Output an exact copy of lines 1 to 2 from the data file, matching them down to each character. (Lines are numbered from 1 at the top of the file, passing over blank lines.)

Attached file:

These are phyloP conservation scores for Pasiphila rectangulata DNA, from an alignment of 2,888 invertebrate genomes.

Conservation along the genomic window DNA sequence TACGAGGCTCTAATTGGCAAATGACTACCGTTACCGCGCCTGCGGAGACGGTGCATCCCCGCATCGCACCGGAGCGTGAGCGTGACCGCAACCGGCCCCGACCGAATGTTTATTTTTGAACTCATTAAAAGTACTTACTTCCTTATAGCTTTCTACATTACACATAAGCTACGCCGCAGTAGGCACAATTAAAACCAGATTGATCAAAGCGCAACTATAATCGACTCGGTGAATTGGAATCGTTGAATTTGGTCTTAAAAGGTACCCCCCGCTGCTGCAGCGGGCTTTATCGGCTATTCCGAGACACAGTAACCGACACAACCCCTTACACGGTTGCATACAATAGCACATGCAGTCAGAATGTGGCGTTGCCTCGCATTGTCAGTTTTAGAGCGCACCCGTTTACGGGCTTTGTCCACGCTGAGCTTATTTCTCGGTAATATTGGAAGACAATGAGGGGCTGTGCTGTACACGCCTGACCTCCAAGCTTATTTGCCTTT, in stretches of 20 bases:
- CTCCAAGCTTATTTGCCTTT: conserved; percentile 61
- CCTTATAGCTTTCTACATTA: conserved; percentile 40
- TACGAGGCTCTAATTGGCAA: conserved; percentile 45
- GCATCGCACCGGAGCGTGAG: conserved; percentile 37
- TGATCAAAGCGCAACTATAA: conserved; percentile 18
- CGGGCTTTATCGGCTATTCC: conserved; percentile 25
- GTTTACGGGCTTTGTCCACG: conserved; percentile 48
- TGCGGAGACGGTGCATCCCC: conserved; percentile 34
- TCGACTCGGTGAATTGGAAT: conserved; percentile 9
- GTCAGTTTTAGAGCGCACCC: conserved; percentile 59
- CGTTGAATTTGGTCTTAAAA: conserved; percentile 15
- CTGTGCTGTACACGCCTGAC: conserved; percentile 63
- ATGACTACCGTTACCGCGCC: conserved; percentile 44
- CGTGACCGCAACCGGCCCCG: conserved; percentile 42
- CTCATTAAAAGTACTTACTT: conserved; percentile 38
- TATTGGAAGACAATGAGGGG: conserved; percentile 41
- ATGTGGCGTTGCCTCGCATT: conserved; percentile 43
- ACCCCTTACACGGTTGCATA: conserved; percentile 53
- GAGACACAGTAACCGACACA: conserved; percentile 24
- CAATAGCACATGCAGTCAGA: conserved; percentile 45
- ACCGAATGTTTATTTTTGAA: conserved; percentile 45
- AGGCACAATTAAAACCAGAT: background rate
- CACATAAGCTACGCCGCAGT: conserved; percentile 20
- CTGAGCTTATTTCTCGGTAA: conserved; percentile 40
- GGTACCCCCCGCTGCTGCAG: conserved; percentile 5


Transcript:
These are phyloP conservation scores for Pasiphila rectangulata DNA, from an alignment of 2,888 invertebrate genomes.

Conservation along the genomic window DNA sequence TACGAGGCTCTAATTGGCAAATGACTACCGTTACCGCGCCTGCGGAGACGGTGCATCCCCGCATCGCACCGGAGCGTGAGCGTGACCGCAACCGGCCCCGACCGAATGTTTATTTTTGAACTCATTAAAAGTACTTACTTCCTTATAGCTTTCTACATTACACATAAGCTACGCCGCAGTAGGCACAATTAAAACCAGATTGATCAAAGCGCAACTATAATCGACTCGGTGAATTGGAATCGTTGAATTTGGTCTTAAAAGGTACCCCCCGCTGCTGCAGCGGGCTTTATCGGCTATTCCGAGACACAGTAACCGACACAACCCCTTACACGGTTGCATACAATAGCACATGCAGTCAGAATGTGGCGTTGCCTCGCATTGTCAGTTTTAGAGCGCACCCGTTTACGGGCTTTGTCCACGCTGAGCTTATTTCTCGGTAATATTGGAAGACAATGAGGGGCTGTGCTGTACACGCCTGACCTCCAAGCTTATTTGCCTTT, in stretches of 20 bases: